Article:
Alvira Agee: "I Can Do That"
After a visit with 90-year-old Alvira Agee, it’s easy to see that she could do anything she put her mind to. Alvira developed a “can do” attitude beginning with her childhood on a farm that “raised kids and wheat”.
During WWII she recalls collecting scrap iron to donate to the war effort. She said “after President Roosevelt called it a ‘day of infamy’, it was a scary time in our country. Everyone was trying to do their part.”
After high school, Alvira became a Registered Nurse. In 1951 she wanted to “do more” for her country. Going against the conventional wisdom of the time, she joined the U.S. Air Force. She thought “I can do that” and besides, “I wanted to see the world.” After enlisting as a 2nd Lieutenant, she was “put right to work in a hospital at Larson Air Force base in WA.”
Her career took her to Ft. Sam Houston in San Antonio after she convinced her commanding officer that “I was interested in Psychiatry.” Alvira thought, “I can do that.” She was transferred to Sheppard Air Force Base in Wichita Falls for training in Neuropsychiatry. Her wish to “see the world” began when she was sent to an air base near Bordeaux, France. Because Alvira wasn’t afraid to try anything, she became a “jack of all trades, doing everything from clerical [work] to delivering babies to assisting in surgery.”
The young officer was sent to Roswell Air Force Base where she met and married Charlie Agee, a medic and ambulance driver from Rush Springs OK. The couple was soon transferred back to France. This time she went to Toul-Rosiéres Air Base and Charlie was stationed at a base 30 miles away, which enabled them to visit many places in Europe. Her service came to an end, however, when she was given an Honorable Discharge because she was pregnant. She had served her country over 13 years and attained the rank of Major.
The Agees raised three children: Charles Dwayne who was born in Chablais, France, Charlotte Loraine born in Spokane, WA, and Robert Wesley born in San Antonio.
Her life was bolstered by the strong faith of her uncle, K.C. Bailey, a well-known missionary to India and an Army veteran who devoted his life to serving others. She was also influenced by an older brother who served in the Army during WWII in the Philippines. He is now 91 and lives with Alvira’s sister in Wyoming.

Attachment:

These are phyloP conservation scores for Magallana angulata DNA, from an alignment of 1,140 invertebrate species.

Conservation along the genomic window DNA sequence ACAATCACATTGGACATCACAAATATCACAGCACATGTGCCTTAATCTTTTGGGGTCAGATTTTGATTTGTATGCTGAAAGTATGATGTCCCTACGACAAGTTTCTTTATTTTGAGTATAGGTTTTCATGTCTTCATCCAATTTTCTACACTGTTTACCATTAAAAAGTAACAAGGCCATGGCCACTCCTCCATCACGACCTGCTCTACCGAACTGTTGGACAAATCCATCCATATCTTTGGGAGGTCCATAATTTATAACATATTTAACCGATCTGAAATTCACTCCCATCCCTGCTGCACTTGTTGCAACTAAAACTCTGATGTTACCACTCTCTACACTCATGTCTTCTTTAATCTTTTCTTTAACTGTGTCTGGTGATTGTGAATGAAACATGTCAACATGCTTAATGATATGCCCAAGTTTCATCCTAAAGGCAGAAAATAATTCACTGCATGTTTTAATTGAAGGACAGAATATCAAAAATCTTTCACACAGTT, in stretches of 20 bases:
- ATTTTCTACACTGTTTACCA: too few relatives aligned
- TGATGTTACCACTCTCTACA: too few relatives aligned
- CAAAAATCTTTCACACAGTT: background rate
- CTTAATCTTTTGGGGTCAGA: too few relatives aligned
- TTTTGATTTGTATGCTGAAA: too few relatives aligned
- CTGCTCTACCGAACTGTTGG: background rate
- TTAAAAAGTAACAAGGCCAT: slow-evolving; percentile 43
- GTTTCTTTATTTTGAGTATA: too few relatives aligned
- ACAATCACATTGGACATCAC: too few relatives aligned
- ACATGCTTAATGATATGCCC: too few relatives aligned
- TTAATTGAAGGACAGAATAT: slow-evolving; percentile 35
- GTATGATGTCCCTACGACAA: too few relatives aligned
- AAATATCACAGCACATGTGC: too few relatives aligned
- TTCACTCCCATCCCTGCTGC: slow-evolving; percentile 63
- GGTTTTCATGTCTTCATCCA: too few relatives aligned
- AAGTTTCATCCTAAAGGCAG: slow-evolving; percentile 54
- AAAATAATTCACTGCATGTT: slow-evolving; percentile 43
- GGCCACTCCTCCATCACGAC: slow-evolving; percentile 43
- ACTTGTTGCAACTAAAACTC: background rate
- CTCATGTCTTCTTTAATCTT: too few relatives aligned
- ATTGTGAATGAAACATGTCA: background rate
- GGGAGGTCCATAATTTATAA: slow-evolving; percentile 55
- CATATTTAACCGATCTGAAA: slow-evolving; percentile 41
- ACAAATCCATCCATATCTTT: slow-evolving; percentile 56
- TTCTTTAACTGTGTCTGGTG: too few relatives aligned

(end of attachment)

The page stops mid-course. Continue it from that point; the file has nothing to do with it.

This phenomenal woman has overcome many health challenges including arthritis, gallbladder surgery and a heart attack, but she attributes her full life and abilities to Jesus, her Savior. She has been ambulating by wheelchair since 2008 and has a strong support group, including South Plains Church of Christ and the Lakeridge Ladies from Lakeridge Chapel.
Noteworthy in this well-educated and well-traveled nurse is her whimsical side which is expressed in the unique gifts she makes for her children and others. She has delighted countless loved ones with her fanciful crocheted creations.
Alvira is deeply thankful for the 2016 Honor Flight. On that unforgettable trip she was able to spend time at each memorial, appreciating the sacrifices of all veterans. Her gratitude was enhanced by years of wisdom and experience, and it was a truly moving time for her. She treasures the time spent with her daughter Charlotte who accompanied her as Guardian. Getting to hold and lay the wreath which symbolized so many of her brothers and sisters who served in the Korean War, was a full-circle moment for her.
When asked what advice she has for future Americans, she unreservedly states, “Determination”. She is proud of her military service and ascribes much of her awareness and success to being willing to expand her horizons. Alvira’s prayer is for future generations to embrace patriotism and service to their country.
Respectfully submitted by
Larry A. Williams and Katherine McLamore
Veterans Liaison Co-Chairs
Texas South Plains Honor Flight